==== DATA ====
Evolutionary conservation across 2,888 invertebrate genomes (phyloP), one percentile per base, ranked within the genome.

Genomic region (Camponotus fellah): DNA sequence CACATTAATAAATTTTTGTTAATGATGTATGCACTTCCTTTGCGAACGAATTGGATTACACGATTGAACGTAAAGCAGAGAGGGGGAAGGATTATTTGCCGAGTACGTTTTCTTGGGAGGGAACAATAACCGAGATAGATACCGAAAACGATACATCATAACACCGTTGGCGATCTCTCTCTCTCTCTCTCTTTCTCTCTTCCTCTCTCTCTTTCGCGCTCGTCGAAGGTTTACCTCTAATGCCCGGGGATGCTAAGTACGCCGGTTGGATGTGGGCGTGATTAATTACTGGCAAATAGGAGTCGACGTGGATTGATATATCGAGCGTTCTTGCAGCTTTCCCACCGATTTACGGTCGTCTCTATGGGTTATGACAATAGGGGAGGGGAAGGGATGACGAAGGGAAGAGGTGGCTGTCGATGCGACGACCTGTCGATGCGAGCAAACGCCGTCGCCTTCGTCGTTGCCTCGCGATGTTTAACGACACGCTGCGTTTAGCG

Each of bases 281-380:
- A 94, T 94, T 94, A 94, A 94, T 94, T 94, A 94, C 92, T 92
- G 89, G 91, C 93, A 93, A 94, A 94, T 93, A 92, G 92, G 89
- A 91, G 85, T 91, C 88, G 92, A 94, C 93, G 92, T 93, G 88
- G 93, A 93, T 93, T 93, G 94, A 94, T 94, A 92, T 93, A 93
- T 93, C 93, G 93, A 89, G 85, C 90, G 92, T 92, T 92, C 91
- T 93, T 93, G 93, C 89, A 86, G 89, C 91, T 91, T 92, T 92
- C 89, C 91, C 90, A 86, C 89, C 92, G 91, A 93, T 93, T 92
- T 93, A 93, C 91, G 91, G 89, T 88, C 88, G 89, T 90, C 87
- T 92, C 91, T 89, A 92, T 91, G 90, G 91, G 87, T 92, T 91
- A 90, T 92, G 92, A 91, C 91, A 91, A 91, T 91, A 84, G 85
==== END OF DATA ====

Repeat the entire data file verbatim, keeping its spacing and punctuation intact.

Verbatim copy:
Evolutionary conservation across 2,888 invertebrate genomes (phyloP), one percentile per base, ranked within the genome.

Genomic region (Camponotus fellah): DNA sequence CACATTAATAAATTTTTGTTAATGATGTATGCACTTCCTTTGCGAACGAATTGGATTACACGATTGAACGTAAAGCAGAGAGGGGGAAGGATTATTTGCCGAGTACGTTTTCTTGGGAGGGAACAATAACCGAGATAGATACCGAAAACGATACATCATAACACCGTTGGCGATCTCTCTCTCTCTCTCTCTTTCTCTCTTCCTCTCTCTCTTTCGCGCTCGTCGAAGGTTTACCTCTAATGCCCGGGGATGCTAAGTACGCCGGTTGGATGTGGGCGTGATTAATTACTGGCAAATAGGAGTCGACGTGGATTGATATATCGAGCGTTCTTGCAGCTTTCCCACCGATTTACGGTCGTCTCTATGGGTTATGACAATAGGGGAGGGGAAGGGATGACGAAGGGAAGAGGTGGCTGTCGATGCGACGACCTGTCGATGCGAGCAAACGCCGTCGCCTTCGTCGTTGCCTCGCGATGTTTAACGACACGCTGCGTTTAGCG

Each of bases 281-380:
- A 94, T 94, T 94, A 94, A 94, T 94, T 94, A 94, C 92, T 92
- G 89, G 91, C 93, A 93, A 94, A 94, T 93, A 92, G 92, G 89
- A 91, G 85, T 91, C 88, G 92, A 94, C 93, G 92, T 93, G 88
- G 93, A 93, T 93, T 93, G 94, A 94, T 94, A 92, T 93, A 93
- T 93, C 93, G 93, A 89, G 85, C 90, G 92, T 92, T 92, C 91
- T 93, T 93, G 93, C 89, A 86, G 89, C 91, T 91, T 92, T 92
- C 89, C 91, C 90, A 86, C 89, C 92, G 91, A 93, T 93, T 92
- T 93, A 93, C 91, G 91, G 89, T 88, C 88, G 89, T 90, C 87
- T 92, C 91, T 89, A 92, T 91, G 90, G 91, G 87, T 92, T 91
- A 90, T 92, G 92, A 91, C 91, A 91, A 91, T 91, A 84, G 85